You've been warned.
Before becoming enmeshed last week in a lordship salvation debate with a confused soul who doesn't really understand the premise of regeneration, I had come across a website purporting to be pro-lordship which was offering free books entitled "Even the Demons Believe". Who can argue with a title like that? Said book has been sitting in my basement bookcase for over a month, whilst I resolved to get around to it one day.
This morning I had to get my brake pads changed (ground themselves right into the rotors, the blasted things) so I read it while drinking swanky coffee in the dealership's Customer Appreciation Department. I already understand that true conversion will always result in fruit, but I figured this book would give me a more concise explanation of the lordship of Christ for future discussions. I tend to go off on tangents, in case you haven't noticed, and that's not a virtue when you're explaining doctrine.
So.....even the demons believe. We all agree so far. The introduction sounded like an even-handed reaction on the part of sincere Christians to emotion-based appeals and easy believism. "Sound Doctrine Ministries" evidently was started to combat the "cheap grace" so rampant in post-modern evangelicalism, and the foreword sounded legitimate enough. I was about 7 or 8 pages in before I started to get the willies. The overall tone of the book is severe - completely joyless. No doubt, the first thing that made me raise my eyebrows (although certainly not heresy) was the following sentence: "Jesus hated His life while He walked on this earth." Really, now? No context for that whatsoever. The Gospels several times mention His joy (Luke 10:21; Luke 15:5; John 15:11; John 17:13) and complete submission to the will of the Father -- which was for Him to live as fully man. Nothing in the Gospels indicates Jesus "hated" His life - there was no sin in Him, and He delighted in doing the Father's will.
Moving on...on the next page, I encounter this gem:
"In the first place, Jesus did not come to make Christians, but disciples. This is an important distinction, mainly because when someone refers to themselves as a Christian they consider it a done deal. But Jesus looked at it differently. He sought to make disciples, and a disciple is someone in the act of continually learning from God...becoming a disciple demands a degree of humility and teachability that being a Christian does not require. A Christian sounds like a finished deal.....a disciple is in the process of being saved and waits for God's "coming of salvation," "revealed in the last time."(emphasis mine).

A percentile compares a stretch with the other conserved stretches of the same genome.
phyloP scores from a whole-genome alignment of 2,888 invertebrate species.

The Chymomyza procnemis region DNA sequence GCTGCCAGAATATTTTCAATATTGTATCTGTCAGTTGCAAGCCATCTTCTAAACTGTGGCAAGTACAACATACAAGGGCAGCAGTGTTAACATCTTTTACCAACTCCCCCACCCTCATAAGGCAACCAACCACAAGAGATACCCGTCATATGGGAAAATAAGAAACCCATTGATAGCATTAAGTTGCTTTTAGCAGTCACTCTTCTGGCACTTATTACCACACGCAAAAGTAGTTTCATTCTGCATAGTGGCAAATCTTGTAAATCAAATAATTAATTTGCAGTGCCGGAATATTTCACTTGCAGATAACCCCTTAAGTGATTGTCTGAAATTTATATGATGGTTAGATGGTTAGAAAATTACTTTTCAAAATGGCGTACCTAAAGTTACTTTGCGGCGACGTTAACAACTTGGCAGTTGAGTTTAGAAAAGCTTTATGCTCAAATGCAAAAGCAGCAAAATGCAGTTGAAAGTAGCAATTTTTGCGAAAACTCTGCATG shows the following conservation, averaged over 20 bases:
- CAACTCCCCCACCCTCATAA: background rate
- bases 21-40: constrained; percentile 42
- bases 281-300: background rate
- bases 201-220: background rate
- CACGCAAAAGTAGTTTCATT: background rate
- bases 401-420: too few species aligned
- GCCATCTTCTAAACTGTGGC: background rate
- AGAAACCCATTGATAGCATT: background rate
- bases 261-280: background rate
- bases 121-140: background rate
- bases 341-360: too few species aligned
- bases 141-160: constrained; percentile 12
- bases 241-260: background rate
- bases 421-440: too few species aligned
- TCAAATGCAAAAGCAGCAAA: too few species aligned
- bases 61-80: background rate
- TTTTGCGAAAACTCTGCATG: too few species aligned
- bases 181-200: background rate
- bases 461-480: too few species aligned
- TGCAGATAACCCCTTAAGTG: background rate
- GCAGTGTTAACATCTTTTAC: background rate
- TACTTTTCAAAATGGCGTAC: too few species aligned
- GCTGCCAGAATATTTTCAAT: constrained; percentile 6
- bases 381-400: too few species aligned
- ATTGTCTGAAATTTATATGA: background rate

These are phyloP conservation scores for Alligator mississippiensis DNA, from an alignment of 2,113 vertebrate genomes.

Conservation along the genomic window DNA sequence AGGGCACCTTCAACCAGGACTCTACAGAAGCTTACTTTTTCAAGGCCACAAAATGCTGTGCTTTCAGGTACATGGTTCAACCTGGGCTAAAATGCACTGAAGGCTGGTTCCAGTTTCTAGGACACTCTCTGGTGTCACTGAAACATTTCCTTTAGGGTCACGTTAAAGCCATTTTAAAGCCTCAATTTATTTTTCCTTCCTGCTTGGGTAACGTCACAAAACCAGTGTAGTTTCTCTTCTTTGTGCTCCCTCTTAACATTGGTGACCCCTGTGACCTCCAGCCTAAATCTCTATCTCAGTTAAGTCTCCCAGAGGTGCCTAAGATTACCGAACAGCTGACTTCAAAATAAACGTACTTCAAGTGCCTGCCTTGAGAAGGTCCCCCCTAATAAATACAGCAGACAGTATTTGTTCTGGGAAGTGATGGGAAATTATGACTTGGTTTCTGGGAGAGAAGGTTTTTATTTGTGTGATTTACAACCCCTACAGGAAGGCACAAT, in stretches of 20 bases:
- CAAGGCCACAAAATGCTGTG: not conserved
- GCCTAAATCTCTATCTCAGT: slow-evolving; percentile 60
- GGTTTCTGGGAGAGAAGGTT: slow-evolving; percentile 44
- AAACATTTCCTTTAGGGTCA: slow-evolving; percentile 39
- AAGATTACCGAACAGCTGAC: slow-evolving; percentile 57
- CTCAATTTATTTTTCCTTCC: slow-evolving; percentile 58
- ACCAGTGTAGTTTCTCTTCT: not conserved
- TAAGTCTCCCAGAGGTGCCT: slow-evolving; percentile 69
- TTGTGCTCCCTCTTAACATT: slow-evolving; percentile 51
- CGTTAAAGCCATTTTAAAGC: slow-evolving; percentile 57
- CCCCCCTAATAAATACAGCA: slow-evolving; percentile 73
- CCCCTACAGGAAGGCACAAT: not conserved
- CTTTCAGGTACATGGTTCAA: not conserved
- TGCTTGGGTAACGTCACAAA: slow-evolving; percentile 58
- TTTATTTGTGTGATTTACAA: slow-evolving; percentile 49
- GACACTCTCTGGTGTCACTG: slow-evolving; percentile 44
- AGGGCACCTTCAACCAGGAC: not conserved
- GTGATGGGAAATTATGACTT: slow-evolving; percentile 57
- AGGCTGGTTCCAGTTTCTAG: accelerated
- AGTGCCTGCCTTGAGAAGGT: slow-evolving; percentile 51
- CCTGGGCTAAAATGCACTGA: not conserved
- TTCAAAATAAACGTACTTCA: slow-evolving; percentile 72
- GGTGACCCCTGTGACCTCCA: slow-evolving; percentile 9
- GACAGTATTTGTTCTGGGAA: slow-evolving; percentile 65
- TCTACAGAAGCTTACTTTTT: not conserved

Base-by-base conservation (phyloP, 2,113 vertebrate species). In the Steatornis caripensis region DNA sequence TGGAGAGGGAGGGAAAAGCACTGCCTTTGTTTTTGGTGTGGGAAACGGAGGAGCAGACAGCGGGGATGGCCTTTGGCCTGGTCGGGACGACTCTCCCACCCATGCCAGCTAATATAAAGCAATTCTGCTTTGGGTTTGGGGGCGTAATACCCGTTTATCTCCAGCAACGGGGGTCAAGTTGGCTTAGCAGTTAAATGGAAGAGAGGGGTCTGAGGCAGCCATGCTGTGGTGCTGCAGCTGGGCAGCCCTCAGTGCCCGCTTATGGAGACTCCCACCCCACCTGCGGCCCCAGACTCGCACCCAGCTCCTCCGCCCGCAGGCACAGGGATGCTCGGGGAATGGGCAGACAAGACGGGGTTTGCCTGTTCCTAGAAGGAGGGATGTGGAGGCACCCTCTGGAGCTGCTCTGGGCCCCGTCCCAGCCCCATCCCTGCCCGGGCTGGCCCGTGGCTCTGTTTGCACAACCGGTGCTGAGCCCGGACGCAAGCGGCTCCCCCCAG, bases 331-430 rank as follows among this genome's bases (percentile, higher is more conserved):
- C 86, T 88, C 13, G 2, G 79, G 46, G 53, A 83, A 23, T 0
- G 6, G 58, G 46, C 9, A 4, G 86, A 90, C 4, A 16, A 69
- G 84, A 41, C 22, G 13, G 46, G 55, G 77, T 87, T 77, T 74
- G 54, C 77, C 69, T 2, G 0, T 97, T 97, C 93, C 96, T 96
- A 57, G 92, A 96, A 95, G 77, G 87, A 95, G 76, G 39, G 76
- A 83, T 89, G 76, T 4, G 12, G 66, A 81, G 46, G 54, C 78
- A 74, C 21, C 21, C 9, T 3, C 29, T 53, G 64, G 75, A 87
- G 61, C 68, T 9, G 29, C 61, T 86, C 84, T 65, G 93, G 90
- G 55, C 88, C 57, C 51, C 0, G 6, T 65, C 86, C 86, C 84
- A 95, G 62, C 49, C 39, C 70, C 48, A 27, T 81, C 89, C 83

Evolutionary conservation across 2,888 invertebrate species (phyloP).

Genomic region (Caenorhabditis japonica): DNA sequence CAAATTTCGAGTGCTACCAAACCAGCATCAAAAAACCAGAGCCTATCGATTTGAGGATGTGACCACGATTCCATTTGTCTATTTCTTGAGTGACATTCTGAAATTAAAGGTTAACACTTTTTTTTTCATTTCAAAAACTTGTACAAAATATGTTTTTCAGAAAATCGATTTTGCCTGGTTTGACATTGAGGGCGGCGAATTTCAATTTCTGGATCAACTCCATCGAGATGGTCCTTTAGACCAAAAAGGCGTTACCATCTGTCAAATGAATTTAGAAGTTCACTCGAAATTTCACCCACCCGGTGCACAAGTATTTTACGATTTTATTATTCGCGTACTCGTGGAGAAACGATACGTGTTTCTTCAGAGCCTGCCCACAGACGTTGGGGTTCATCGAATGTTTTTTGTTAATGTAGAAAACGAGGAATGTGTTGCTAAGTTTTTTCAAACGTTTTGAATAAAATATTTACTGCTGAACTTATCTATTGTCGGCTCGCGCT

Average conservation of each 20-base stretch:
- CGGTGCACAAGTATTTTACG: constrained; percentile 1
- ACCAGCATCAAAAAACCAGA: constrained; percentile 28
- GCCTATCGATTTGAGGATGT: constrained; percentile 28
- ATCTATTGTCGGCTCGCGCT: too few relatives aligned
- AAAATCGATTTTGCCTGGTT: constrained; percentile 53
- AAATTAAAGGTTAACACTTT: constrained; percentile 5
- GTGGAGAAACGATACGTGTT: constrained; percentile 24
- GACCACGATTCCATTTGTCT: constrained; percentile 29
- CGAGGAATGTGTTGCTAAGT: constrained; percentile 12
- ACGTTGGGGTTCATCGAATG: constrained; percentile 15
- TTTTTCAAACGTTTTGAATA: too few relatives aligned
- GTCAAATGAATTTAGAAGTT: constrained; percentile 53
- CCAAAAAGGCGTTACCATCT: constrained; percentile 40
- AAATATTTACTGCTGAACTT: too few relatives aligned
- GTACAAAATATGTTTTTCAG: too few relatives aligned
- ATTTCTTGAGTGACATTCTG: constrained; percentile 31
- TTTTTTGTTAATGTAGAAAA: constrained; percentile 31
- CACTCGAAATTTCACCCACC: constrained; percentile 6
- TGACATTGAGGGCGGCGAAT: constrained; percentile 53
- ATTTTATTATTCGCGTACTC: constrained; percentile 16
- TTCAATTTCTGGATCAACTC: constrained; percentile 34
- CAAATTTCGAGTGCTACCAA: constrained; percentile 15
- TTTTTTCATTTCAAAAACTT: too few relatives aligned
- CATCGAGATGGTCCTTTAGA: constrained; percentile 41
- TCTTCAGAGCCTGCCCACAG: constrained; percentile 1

"Aha!" said I. "They're confusing justification with sanctification. This could get interesting." Reading on, I learn that being born again is a lengthy process, much like becoming a medical doctor, and we will not really be Christians until we "graduate" and see Christ face to face. "Disciples are individuals that were saved, are being saved and will be saved. Salvation, like discipleship, is a process. God has given us free choice and we can stop this process of saving grace and thus fall away."
Haven't heard that line since Catholic school. Raw deal for that guy on the cross who believed Christ was who He said He was in his last moments, huh? To continue, I learn that if a man then hardens his heart, he cuts off the power of grace and will forfeit eternal life - therefore he must "simply say "yes" to the grace of God every day" in order for God to keep him from falling. So then....who is the one controlling our salvation? Certainly not God, if we can gain it on Monday, lose it on Tuesday....gain it back on Wednesday...only to lose it again on Friday.